Colorado River Proposal
By Ken Ritter, Amy Taxin and Suman Naishadham
LAS VEGAS (AP) – Facing the future with a dwindling Colorado River supply and intense pressure from the federal government, Arizona, California and Nevada have offered a plan to cut their water use significantly.
The proposal announced Monday isn’t final. It calls for cities, irrigation districts and Native American tribes to accept federal money – and in some cases volunteer – to use less water over the next three years.
The 3 million acre-feet that the states have proposed cutting through 2026 amounts to about 10% of their collective water allocation. An acre-foot is enough water to serve two to three U.S. households a year.
To compensate water users for the cuts, the Biden administration plans to spend about $1.2 billion.
The river that courses through the U.S. West serves 40 million people with drinking water, as well as water for irrigation and hydropower.
The watershed deal broke a stalemate that could have swept the seven states that rely on the river into expensive and lengthy legal fights, though the amount of water offered falls short of what the federal government sought last June.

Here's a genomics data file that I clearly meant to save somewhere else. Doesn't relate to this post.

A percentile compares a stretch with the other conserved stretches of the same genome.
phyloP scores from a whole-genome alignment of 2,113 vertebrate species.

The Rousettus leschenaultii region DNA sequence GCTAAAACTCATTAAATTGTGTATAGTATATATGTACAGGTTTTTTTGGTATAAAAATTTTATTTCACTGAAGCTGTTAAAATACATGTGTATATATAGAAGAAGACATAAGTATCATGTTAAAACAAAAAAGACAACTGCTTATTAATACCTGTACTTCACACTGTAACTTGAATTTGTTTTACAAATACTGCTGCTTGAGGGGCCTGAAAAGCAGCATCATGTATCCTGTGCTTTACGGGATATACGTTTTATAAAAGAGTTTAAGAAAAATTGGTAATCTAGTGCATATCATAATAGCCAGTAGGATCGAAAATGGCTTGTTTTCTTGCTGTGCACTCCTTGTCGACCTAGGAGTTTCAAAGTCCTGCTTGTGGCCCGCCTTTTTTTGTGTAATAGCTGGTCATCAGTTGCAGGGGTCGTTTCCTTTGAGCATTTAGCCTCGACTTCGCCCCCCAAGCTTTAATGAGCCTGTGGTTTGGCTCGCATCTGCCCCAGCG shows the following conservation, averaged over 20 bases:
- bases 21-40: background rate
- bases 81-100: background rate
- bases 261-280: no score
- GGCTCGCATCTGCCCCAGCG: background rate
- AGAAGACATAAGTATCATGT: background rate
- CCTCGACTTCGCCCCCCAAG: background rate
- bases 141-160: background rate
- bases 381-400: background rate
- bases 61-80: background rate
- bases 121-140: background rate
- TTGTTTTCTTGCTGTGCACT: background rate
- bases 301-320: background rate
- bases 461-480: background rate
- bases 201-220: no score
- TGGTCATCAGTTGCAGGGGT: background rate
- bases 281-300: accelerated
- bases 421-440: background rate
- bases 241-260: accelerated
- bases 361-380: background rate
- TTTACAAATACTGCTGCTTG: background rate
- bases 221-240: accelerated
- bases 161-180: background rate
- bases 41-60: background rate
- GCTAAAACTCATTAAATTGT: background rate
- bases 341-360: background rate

The plan comes after mandatory and voluntary cuts. It aims to conserve an additional 1.5 million acre-feet by the end of 2024.
California is entitled to 4.4 million acre-feet of water per year, Arizona to 2. 8 million acre-feet and Nevada to 300,000 acre-feet.
WHAT DOES IT MEAN FOR CALIFORNIA?
California has committed to conserving 1.6 million acre-feet of water under Monday’s agreement – which is about half of the total.
The Imperial Irrigation District, which provides water to the crop-rich Imperial Valley in southeastern California, is the largest single recipient of the river’s water. The district will work on a pilot program where farmers would turn off their water for 60 days on forage crops like alfalfa to save water during hot summer months, said JB Hamby, a district board member and chair of the Colorado River Board of California.
That might affect dairy farmers, but farmers, their workforce and consumers wouldn’t see a major hit, he said.
Another key recipient of river water is the Metropolitan Water District of California, which provides water to 19 million people in six counties, including Los Angeles.
The district is benefitting from a winter that battered the state with storms, leaving California awash with water for the first time in several years. Metropolitan will turn to other sources of water and leave about 250,000 acre- feet in Lake Mead this year, said Bill Hasencamp, the district’s manager of Colorado River resources.
The district also typically pays a nearby farming district to fallow land in exchange for about 130,000 acre-feet of water a year. Under the plan, the district would instead let the federal government buy that water.
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